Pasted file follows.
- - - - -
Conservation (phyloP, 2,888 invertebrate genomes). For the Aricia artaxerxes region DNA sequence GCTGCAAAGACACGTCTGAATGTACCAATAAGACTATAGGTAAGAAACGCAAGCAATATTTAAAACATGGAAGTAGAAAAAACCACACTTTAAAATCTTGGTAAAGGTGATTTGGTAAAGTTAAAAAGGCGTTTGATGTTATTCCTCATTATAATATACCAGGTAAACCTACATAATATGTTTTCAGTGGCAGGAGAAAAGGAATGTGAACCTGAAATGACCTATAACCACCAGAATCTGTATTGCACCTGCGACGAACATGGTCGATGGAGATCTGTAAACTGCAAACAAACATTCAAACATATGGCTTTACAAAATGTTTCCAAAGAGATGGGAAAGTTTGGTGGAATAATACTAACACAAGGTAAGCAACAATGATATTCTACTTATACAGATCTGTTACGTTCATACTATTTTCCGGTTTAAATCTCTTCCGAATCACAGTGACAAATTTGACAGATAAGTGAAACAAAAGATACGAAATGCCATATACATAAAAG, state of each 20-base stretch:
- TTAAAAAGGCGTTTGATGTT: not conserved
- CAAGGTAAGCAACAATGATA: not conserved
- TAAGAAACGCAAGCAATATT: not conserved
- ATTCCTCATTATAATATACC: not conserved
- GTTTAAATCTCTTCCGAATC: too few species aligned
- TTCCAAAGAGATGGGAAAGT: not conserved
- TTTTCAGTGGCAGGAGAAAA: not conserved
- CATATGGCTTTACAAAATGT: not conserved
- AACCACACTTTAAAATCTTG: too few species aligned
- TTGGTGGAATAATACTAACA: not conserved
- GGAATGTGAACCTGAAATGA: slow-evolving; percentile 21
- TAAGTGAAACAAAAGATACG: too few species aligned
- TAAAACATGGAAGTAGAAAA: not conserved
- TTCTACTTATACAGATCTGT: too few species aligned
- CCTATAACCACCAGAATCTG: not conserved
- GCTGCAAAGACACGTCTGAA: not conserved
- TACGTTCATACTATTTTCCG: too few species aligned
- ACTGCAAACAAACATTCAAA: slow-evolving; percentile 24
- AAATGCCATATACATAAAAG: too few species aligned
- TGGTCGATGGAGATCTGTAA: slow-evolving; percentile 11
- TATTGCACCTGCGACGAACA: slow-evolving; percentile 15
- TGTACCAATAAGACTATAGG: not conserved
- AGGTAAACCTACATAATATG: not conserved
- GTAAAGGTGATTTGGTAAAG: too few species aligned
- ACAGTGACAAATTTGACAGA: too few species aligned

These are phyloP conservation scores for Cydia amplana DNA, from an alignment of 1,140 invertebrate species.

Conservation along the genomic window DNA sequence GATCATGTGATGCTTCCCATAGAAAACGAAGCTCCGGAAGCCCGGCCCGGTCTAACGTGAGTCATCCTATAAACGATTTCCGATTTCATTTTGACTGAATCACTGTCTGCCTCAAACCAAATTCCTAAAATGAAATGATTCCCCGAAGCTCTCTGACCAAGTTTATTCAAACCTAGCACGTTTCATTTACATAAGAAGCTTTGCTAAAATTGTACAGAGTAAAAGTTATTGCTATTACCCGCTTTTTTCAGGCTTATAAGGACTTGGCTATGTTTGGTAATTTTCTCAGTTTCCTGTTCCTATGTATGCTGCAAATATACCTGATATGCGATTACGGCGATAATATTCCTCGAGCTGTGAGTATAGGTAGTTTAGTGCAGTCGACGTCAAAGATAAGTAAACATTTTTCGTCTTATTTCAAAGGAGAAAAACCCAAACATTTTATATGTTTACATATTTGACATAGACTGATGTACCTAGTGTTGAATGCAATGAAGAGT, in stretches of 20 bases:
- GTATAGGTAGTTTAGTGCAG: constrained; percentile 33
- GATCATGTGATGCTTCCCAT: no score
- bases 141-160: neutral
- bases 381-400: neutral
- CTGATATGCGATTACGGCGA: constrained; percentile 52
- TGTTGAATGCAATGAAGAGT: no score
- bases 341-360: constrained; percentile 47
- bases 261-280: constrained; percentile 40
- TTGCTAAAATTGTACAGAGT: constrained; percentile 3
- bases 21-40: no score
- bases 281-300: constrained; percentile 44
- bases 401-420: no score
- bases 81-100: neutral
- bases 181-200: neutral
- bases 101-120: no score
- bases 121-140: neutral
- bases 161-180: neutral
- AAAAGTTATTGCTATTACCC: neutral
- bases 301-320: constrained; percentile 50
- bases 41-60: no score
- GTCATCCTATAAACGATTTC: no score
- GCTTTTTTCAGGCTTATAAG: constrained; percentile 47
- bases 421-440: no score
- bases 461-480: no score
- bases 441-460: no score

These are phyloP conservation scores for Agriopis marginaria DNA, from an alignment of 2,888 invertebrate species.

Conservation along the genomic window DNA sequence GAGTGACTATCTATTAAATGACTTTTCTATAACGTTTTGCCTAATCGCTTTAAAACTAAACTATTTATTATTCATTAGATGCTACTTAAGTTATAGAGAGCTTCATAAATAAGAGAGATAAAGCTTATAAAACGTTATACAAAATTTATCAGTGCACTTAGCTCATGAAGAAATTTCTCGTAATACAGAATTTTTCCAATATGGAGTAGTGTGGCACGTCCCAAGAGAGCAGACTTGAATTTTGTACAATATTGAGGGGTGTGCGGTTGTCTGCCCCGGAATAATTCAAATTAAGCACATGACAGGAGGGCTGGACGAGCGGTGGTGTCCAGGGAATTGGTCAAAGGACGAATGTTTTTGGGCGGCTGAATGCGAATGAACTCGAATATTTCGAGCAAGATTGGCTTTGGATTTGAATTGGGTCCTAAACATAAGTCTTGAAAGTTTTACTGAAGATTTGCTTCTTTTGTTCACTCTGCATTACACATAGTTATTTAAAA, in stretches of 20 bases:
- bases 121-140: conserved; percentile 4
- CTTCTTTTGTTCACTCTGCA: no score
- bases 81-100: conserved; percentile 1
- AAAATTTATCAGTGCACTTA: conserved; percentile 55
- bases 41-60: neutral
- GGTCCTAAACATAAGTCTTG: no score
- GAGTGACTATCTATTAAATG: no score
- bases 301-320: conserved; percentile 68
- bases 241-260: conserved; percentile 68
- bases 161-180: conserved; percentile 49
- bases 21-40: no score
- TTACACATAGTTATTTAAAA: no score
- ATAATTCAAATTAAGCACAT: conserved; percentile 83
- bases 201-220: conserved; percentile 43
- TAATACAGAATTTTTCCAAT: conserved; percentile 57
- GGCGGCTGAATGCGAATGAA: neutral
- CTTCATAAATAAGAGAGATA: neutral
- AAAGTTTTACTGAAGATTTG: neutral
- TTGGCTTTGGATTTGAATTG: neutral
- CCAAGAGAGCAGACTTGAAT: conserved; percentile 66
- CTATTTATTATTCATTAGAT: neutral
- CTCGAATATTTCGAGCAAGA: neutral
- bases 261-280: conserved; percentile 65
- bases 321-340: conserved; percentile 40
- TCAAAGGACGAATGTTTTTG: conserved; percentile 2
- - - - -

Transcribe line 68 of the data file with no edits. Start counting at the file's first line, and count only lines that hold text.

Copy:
- ATAATTCAAATTAAGCACAT: conserved; percentile 83